An important factor too, is that the authors of "Feral Cats and their Management" do not at any point in their document provide references to sources. Yes, they provide source material in general but not specific to certain important statements. This is a major weakness of this report because the source material cannot be checked. And believe me it needs checking. So called scientists providing scientific studies that form the basis of reports such as this one can often be biased and simply incorrect. There are a lot of scientific "estimates" about the number of birds killed by cats but they are only that - estimates and they are questionable. See Domestic Cats Do Not Decimate Bird Populations for example.

Back to their assessment of the financial cost of the cat on the US economy. Their $17 billion cost is based, the authors say, on an estimated cost of each bird of $30! This figure is, "based on literature citing that bird watchers spend $.40 per bird observed, hunters spend $216 per bird shot and bird rearers spend $800 per bird released."

The trouble with this tenuous and in my view flawed argument is that if there are significantly more birds in the USA than are watched then if a cat kills one that would not have been watched in the first place there can no financial loss. The same principle applies to hunting and rearing.

Another flaw is the concept of a person spending money in relation to birds and equating that to the value of birds. If a person spends money on petrol (gas) to get to a place where he can shoot a bird does that make the bird worth the cost of the gas? That seems to be what the authors are saying and if I am correct it seems bizarre.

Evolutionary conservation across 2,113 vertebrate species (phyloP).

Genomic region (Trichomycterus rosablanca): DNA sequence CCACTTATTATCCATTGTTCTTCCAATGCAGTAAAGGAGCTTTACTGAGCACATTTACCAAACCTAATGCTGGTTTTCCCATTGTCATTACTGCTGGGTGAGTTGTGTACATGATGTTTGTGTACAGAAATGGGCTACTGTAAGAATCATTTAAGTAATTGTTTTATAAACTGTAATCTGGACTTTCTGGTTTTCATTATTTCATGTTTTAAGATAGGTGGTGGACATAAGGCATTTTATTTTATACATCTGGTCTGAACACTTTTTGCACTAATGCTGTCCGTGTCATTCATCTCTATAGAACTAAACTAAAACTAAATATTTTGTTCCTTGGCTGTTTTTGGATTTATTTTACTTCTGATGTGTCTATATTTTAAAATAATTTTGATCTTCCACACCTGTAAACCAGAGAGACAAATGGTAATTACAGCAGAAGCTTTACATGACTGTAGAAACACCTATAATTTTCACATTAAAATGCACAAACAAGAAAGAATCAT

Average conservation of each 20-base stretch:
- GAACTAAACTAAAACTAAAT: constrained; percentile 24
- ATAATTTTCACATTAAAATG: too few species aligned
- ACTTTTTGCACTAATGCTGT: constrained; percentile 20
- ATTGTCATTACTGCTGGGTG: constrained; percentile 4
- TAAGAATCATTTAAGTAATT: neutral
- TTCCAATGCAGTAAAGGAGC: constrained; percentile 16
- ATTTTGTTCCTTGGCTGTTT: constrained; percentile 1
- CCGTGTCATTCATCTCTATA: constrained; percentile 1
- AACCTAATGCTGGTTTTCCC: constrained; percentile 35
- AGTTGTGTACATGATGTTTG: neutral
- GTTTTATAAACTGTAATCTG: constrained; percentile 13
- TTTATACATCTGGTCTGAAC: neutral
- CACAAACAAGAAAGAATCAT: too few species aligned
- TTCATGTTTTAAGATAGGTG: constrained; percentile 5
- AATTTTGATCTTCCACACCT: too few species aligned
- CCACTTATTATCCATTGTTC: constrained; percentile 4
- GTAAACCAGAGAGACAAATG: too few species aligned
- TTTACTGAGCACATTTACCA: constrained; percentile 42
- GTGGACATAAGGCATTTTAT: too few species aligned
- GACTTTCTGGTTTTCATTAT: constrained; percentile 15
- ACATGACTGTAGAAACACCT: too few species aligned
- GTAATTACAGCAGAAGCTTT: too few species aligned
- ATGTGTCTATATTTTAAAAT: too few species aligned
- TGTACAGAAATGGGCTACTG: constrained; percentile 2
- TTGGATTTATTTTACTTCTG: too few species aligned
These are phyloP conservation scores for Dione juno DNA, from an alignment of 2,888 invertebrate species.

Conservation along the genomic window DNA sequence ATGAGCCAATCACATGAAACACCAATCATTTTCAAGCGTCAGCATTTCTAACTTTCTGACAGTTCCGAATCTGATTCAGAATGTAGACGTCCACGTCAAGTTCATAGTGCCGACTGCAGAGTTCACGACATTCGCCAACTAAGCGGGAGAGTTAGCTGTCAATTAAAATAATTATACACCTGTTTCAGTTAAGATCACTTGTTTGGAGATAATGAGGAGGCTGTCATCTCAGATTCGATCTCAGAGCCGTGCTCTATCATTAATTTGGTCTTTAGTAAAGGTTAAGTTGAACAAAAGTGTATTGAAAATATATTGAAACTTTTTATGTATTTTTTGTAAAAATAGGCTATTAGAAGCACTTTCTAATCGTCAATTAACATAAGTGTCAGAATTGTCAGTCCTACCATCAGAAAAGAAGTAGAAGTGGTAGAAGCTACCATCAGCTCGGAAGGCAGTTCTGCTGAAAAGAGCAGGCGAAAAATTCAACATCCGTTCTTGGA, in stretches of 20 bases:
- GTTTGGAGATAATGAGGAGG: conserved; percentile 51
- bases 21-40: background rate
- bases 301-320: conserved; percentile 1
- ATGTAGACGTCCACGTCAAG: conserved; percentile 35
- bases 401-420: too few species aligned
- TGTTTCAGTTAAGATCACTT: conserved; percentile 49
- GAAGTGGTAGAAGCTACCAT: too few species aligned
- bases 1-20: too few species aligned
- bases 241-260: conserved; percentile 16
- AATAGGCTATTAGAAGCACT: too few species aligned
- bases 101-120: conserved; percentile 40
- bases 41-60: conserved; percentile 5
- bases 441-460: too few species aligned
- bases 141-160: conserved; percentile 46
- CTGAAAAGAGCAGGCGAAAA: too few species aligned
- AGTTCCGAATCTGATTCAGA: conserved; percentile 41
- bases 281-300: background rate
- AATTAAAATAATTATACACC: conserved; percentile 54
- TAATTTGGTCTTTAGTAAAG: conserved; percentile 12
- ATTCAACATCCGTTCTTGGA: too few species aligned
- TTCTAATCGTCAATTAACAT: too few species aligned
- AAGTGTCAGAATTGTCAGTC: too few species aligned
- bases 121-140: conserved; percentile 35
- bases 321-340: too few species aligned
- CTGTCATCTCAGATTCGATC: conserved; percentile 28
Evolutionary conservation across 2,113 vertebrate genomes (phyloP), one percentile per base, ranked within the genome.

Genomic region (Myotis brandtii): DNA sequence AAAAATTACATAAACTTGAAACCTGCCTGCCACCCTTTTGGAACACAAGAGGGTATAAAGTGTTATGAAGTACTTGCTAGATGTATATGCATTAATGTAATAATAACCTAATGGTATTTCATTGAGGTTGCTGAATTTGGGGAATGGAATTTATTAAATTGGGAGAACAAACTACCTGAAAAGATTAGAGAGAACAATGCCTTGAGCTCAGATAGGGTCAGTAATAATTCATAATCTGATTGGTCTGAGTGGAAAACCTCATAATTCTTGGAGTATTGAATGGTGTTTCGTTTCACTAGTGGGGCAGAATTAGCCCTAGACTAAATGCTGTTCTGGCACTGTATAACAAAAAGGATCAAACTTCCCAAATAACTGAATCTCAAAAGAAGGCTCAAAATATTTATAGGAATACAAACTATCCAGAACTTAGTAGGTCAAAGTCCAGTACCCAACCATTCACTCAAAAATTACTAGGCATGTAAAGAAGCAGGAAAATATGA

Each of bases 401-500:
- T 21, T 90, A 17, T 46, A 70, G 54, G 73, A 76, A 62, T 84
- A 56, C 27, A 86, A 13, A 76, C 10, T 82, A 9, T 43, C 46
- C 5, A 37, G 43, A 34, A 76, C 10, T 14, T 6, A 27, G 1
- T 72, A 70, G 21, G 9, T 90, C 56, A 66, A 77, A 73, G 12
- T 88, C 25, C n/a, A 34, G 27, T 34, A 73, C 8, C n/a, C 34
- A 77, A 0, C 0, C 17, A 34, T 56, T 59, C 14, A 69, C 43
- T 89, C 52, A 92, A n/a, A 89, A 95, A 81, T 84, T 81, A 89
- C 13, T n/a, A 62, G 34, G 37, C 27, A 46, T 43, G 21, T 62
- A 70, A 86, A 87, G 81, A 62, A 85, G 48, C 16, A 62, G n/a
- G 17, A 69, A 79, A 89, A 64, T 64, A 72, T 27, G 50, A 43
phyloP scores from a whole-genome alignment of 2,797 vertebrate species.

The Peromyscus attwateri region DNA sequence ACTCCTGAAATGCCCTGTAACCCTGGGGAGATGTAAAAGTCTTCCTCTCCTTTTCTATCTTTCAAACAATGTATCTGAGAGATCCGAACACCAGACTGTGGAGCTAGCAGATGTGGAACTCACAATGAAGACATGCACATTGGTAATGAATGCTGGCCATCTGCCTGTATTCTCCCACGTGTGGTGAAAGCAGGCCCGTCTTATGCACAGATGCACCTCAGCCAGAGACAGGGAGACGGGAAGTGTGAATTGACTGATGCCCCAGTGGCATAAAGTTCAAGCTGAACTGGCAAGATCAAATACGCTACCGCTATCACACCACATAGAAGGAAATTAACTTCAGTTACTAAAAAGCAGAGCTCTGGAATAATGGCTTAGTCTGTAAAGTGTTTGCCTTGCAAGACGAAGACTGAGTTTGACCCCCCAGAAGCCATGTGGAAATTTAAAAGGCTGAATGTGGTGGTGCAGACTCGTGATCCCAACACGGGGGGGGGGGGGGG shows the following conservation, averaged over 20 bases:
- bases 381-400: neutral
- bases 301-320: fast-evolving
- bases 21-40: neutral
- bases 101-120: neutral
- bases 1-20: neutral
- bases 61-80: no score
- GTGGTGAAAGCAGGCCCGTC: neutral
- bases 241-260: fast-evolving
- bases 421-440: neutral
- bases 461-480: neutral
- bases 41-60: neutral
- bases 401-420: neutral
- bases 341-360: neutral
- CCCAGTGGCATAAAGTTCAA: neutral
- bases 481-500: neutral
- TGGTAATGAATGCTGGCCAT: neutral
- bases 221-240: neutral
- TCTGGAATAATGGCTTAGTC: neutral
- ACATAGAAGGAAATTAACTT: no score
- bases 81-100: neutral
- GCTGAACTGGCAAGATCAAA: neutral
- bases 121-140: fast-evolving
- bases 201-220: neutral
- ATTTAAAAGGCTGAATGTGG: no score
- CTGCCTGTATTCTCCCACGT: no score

Also what, "literature" are the authors referring to? Can we check it please? How are these figures calculated. You simply cannot make grand statements about large financial cost without tight supporting evidence.

The authors also say that, "Feral cats can transmit several diseases to humans and other cats, including cat scratch fever, plague, rabies, ringworm, salmonellosis, and toxoplasmosis." People spread disease too! The point is that they don't own up to the fact that the risk to people is incredibly small. Toxoplasmosis is far more commonly spread by poor handling of raw meat. The feral cat is hardly responsible as cleaning out litter boxes is the other main source of infection and feral cats don't use litter boxes.

I'll stop there. I could go on.

Conclusion: This report, Feral Cats and their Management, is flawed and therefore misleading. It should not be used as a basis for decision making in respect of how to manage feral cats.

Michael Avatar

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Feral Cats and their Management

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Jul 19, 2011 My feral cat
by: Judy

I am caring for a feral cat I've named Sami. I made him a warm, dry shelter out of a large Rubbermaid container (he loves it) and I have a shelter for his food. Sometimes he wants to come in the house (especially if it is cold or raining). I have 2 indoor cats and I am able to keep them separated from Sami by doors. He has a few wild quirks like grabbing my ankle and biting me but that is on a rare occasion. It has come to the point where he allows me to clean out his ears and I regularly apply flea medication. I will always care for him. He now depends on me and that's how it should be. How hard is it to give a destitute animal food, water and shelter. I will do whatever I can for my Sami.